LOUISVILLE, Ky. — Sunday marked 137 days of protests in Louisville, and rain or shine, a dozen people to over 1,000 marching, peaceful to chaotic, someone has always been at Jefferson Square Park protesting for justice for Breonna Taylor, and along the way, a community has been created.
When the protests started in late May, Denorver Garrett used to drive from Cincinnati to participate. He can easily be spotted during a march because he carries a giant wooden cross, but when Garrett isn’t protesting, he has a hair trimmer in his hands.
“What’s the best way to make somebody feel good is to cut their hair, you know, put a smile on their face,” he said.
After a couple of months of coming down to Jefferson Square Park, he moved to Louisville with his family. He said the people at the square made him stay, like Rosie Henderson.
“I didn’t have a mom so, you know, like that’s why I called her Mama Rose or Auntie Rose, you know. I love this lady right here, and I protect her so when I’m out here I’m a protector,” he told Spectrum News 1.
Henderson has a family, but when she started protesting, she never imagined over 130 days later she’d have a second one.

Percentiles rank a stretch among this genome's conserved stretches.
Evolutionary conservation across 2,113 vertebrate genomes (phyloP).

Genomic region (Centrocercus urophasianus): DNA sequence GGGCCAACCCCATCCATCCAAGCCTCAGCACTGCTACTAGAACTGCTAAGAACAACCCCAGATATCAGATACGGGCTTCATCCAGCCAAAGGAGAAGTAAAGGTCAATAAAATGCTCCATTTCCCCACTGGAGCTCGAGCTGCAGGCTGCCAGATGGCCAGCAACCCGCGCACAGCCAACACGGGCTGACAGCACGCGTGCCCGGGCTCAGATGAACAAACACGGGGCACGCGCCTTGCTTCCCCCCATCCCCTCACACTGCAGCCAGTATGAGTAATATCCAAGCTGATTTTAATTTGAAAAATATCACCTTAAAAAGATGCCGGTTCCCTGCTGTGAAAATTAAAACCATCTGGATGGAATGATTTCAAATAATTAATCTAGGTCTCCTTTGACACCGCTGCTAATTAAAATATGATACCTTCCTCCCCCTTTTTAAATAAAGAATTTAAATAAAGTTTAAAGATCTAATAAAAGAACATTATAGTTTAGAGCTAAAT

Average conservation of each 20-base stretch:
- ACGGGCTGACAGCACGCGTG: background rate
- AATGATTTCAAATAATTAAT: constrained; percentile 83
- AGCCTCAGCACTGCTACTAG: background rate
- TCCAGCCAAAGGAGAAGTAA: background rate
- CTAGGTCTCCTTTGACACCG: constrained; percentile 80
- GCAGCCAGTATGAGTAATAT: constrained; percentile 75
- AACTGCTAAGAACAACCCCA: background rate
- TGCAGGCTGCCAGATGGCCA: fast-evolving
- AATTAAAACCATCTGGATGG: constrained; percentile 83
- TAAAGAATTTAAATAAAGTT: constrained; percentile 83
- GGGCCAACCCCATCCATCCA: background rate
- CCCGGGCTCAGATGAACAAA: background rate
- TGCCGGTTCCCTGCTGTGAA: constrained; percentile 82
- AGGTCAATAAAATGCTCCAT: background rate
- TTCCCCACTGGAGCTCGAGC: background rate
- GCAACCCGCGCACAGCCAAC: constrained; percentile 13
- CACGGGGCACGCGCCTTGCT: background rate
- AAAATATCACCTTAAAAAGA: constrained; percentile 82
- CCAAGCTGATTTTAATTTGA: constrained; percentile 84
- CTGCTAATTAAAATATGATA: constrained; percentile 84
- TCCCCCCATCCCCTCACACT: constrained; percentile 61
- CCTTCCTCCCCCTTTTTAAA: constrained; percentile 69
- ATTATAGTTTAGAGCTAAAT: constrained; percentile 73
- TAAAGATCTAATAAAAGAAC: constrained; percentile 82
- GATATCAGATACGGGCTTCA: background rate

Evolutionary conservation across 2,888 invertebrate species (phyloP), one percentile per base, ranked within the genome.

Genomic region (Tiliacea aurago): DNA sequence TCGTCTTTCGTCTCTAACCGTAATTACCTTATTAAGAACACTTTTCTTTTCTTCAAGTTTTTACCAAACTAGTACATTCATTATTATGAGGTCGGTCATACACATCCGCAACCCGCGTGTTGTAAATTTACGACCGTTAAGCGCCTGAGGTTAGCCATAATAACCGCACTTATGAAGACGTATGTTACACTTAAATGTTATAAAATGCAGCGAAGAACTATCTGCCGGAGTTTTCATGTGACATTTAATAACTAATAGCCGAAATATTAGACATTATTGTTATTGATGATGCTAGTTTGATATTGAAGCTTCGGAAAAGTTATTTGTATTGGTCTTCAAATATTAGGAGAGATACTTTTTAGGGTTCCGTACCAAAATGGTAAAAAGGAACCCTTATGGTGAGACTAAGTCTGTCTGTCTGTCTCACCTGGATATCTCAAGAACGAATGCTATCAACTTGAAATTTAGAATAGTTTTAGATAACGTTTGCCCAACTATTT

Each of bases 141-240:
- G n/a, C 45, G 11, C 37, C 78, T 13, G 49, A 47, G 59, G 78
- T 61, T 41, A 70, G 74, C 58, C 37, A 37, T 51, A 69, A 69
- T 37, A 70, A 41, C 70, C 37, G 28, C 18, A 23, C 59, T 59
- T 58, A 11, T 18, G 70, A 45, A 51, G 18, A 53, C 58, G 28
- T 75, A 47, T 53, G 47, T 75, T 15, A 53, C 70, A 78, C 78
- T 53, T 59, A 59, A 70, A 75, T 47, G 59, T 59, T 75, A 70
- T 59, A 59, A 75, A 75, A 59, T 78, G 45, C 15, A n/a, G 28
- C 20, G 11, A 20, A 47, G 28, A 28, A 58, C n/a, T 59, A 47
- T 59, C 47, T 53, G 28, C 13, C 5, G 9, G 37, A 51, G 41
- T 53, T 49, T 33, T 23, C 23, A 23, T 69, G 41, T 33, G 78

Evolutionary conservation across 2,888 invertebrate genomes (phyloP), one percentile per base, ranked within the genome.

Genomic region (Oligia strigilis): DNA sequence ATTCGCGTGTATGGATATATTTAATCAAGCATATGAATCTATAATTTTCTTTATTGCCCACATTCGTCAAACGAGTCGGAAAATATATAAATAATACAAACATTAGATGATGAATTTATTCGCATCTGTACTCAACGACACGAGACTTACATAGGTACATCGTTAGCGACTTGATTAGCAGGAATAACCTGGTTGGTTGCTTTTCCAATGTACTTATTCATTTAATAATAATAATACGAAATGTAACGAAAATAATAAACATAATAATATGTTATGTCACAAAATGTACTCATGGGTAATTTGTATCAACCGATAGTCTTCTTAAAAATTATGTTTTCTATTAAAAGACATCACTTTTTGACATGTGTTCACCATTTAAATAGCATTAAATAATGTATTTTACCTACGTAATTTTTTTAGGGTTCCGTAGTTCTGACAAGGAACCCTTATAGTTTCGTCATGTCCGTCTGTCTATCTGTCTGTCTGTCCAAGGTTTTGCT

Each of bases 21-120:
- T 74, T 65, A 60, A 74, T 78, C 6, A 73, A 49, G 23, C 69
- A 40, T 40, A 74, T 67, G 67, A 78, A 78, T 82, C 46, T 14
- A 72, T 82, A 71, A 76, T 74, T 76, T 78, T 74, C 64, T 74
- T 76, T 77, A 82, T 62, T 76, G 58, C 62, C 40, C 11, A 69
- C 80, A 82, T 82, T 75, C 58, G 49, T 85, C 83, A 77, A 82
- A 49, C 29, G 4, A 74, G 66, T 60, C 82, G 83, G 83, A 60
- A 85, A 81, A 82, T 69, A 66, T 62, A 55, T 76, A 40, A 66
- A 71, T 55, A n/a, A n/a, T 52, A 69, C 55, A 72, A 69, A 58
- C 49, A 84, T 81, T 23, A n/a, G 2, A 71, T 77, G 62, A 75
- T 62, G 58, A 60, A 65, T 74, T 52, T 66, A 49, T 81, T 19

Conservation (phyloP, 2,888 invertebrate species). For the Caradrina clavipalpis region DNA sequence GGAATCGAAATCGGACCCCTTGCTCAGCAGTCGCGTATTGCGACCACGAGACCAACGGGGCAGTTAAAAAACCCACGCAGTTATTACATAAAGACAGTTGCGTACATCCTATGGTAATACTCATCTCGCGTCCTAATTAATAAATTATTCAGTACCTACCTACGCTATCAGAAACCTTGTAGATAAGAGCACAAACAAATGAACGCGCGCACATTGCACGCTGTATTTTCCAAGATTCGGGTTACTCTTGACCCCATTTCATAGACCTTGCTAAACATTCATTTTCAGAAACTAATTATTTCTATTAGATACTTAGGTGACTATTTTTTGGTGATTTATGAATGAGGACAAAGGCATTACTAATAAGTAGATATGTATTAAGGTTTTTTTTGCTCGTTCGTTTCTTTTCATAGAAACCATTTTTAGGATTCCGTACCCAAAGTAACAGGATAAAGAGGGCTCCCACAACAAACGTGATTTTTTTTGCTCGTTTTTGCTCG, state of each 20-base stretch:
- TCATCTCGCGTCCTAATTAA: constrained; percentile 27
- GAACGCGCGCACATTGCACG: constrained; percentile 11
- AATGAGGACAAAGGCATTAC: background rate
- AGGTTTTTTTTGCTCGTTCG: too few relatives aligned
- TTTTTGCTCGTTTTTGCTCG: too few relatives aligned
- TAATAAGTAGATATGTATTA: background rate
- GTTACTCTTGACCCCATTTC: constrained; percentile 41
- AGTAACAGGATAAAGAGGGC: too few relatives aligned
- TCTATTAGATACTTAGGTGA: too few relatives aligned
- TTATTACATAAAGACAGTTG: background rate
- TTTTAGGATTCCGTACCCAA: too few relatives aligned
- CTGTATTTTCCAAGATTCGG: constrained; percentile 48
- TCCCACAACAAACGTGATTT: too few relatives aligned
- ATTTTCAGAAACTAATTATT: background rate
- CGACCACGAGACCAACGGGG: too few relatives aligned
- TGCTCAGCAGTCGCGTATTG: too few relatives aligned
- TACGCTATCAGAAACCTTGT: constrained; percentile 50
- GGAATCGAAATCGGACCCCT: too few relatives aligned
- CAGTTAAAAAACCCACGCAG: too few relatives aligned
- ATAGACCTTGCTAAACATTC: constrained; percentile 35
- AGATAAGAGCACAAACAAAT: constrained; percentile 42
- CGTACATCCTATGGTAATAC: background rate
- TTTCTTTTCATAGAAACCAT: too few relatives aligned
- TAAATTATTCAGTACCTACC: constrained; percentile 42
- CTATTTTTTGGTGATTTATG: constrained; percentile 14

“I couldn’t imagine this many people that I’ve done grow to love and, you know, like they’re my own blood relatives,” Henderson said. “I'm grateful that I’ve met all sorts of people that I wouldn’t of never met. So I’m grateful for that, but I do want some peace, and I want some healing because I’m tired.”
Another thing that puts a smile on many faces at the square is free food, and there is plenty of it.
Paul Garder is one of the original cooks that has been whipping up free meals for everyone, from the homeless to the protesters and everyone in-between because he can’t march due to surgery in June.
“I love when all Black people and white people come together. Like yesterday, it had to be over 1,000 people down here in the square. Mostly white. And that makes my heart proud…that the whole city come together, knowing what’s going on, and knowing there wasn’t no justice because the way they killed this girl,” Garrett said.
Garrett estimates he has served over 30,000 meals since May based on supplies, and the budget he’s had. The 65-year-old said he’ll keep dishing up the free daily meals until justice is served on all fronts.
“Until the people aren’t hungry no more. I’m cooking until the people are fed; till the people got jobs, got housing. You know, have things that they need,” Garrett explained.
On Fridays and Saturdays, licensed massage therapist Reginique Jones gives free massages because she said it’s a tense situation at Jefferson Square Park, especially after the Attorney General’s announcement.
“It’s not about the money. It’s strictly about helping fellow protesters and anybody else that comes along,” Jones said, who said she considers herself first and foremost a protester while at Jefferson Square Park and then a massage therapist.
Garrett said changing minds with kindness, like giving free hair cuts, is what he wants to do for the rest of his life.
“Because it means something. You know, the people that I met, like this is longtime relationships,” Garrett said.